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Saving the Crew just the start for the Haslams: While We’re Waiting

Happy Tuesday, WFNY!

The Cleveland Browns may have lost last Sunday, but sports life is good in Ohio these days. Despite the loss, there’s still plenty of encouragement to be found in the Browns. Young players are developing and showing progress and the team won two-out-of-three games and it took all the refs’ effort to keep that from being a three-game winning streak.

The Cleveland Cavaliers start their season tomorrow in Toronto. Obviously, without LeBron James, things are going to be different. Any hopes and dreams of more NBA Championships are completely evaporated. Yet there’s still reason to anticipate this season if you’re a basketball fan. For the first time in four years, the regular season should be interesting again. Every game matters, whether it be for chasing wins, developing players, or learning lessons.

Yet perhaps the most exciting thing for sports fans in Ohio in a broader sense is the news that came out last week that the Haslams were stepping up to help keep the Columbus Crew in Columbus.

There’s a certain poetic justice to this story, what with the owners of the team that was stolen by Art Modell over 20 years ago stopping it from happening to another Ohio sports franchise. Anthony Precourt tried his damnedest to move the Crew to Austin, TX come hell or high water, but in the end, it was Jimmy and Dee Haslam who prevented the Crew from leaving. Precourt will still get his Austin franchise, but it won’t be the Crew. The Columbus Crew will live on. For now.

Ohio sports fans deserve a lot of credit. Their passion helped preserve the Cleveland Browns name, colors, and records. And the dedication, outrage, and action of the #SaveTheCrew movement helped put pressure on the situation and was part of what led to the resolution we have today. So kudos to the fans. Enjoy this moment.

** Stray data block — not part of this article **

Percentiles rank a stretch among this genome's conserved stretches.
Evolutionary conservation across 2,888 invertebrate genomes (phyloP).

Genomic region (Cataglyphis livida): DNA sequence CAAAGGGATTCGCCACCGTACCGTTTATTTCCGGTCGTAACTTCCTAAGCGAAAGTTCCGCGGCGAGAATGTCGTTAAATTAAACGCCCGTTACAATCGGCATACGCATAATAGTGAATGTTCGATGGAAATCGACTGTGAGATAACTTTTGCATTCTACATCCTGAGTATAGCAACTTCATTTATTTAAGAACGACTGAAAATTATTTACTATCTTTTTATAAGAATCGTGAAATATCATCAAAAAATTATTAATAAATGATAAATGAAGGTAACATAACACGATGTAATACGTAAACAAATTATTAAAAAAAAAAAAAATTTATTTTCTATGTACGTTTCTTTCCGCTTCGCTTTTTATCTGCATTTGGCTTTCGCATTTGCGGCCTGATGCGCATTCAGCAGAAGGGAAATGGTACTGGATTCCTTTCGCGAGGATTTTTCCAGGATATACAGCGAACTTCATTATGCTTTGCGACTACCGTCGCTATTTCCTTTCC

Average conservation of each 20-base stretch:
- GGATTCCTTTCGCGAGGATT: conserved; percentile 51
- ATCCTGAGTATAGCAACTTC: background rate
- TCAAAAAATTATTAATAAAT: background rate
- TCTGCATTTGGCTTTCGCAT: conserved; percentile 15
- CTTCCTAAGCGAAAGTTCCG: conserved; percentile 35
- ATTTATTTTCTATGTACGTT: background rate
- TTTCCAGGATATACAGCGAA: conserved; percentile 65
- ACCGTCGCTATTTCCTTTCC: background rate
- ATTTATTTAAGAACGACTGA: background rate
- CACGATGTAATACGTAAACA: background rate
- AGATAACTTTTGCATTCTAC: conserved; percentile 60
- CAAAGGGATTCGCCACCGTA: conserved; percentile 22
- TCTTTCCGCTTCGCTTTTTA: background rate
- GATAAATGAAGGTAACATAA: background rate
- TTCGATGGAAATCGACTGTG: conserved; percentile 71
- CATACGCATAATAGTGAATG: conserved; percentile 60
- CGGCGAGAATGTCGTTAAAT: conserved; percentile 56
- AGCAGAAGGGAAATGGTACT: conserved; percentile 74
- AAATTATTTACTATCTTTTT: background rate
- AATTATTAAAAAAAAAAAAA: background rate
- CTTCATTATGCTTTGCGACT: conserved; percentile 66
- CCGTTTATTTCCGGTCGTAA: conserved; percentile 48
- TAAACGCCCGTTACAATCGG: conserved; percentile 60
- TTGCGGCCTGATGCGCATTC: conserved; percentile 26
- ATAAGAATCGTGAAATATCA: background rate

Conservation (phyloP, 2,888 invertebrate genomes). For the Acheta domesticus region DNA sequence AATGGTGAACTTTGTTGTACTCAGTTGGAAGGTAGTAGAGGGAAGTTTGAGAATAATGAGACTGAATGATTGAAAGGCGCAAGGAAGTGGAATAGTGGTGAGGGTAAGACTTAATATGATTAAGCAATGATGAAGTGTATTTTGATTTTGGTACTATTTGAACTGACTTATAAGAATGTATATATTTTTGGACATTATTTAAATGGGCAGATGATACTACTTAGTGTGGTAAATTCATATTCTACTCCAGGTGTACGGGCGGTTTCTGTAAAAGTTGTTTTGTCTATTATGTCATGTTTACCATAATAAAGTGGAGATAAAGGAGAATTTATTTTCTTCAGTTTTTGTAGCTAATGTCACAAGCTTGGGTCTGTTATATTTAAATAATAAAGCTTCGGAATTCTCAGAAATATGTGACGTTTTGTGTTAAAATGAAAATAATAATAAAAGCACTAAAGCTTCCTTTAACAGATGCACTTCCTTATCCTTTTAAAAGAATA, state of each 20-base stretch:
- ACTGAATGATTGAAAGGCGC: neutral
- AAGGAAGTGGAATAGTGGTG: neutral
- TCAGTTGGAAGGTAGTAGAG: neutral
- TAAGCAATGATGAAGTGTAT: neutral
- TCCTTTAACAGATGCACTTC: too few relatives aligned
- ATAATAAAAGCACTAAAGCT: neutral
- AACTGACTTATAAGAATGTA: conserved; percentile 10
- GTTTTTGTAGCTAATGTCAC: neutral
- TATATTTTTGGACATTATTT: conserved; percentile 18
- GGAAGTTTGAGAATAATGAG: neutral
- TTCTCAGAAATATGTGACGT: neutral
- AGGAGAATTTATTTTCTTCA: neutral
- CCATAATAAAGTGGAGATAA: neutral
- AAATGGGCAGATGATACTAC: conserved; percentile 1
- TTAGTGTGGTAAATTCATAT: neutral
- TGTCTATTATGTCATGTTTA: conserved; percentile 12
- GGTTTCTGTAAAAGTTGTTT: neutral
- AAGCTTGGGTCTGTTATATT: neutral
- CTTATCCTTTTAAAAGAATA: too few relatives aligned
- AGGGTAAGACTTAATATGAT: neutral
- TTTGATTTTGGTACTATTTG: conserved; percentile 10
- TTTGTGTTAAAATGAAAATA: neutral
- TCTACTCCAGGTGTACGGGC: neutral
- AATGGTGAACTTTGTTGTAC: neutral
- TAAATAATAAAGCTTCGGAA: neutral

However, before we get too carried away, there are some larger concerns at hand. Namely, making the Crew a larger part of the Columbus identity so a situation like this one won’t arise again. Yes, for now, the Haslams did their part to save the Crew. But they quickly put out a statement through the Browns.

“We would invest in a strong infrastructure within the Crew organization so that we can continue our focus and commitment to building a winning Cleveland Browns football team in Northeast Ohio.”

In other words, we love you, Columbus. Happy to do our part. But don’t expect us to be hands-on in running the team. Our priorities are elsewhere. Indeed, this is a bit of a shrewd business move by the Haslams. Saving the Crew builds a lot of goodwill in Columbus, a large city with no shortage of football fans with split loyalties between Cleveland, Cincinnati, Pittsburgh, Buffalo, Chicago, and other cities. This is a great move to extend the Cleveland brand further south and push back the Cincinnati and Pittsburgh influence, specifically.

But as far as running the day to day of the Crew? That’s a job for someone else. And whoever that might end up being, that person and/or entity will have some work to do. There’s no question the Crew is an important part of MLS history, but more needs to be done to grow the Crew brand inside Columbus itself.

I can think of no better case study than, well, myself. I have lived in Columbus since I came to Ohio State for college in 1998. I have lived in Columbus longer than I have any other city in my life. And I am a pretty big soccer fan. So surely I must be a big Crew fan, right? Well, I am not. I can probably count the number of Crew games I’ve been to on my fingers. My favorite Crew game I have ever been to was when they hosted the Premier League side Newcastle United, which is the club I root for the most in soccer.

So why am I not a bigger fan of the Crew and what can be done to get my support?

For the first question, part of it is MLS in general, and I need to be honest and upfront about that first and foremost. I do not especially love the brand of soccer being played at the MLS level. Don’t get me wrong, it has dramatically improved over the last 15 years or so. It’s a growing league and it keeps getting better. But it’s still lagging behind European club leagues in terms of quality of players and quality of play. So that aspect is not specific to the Crew.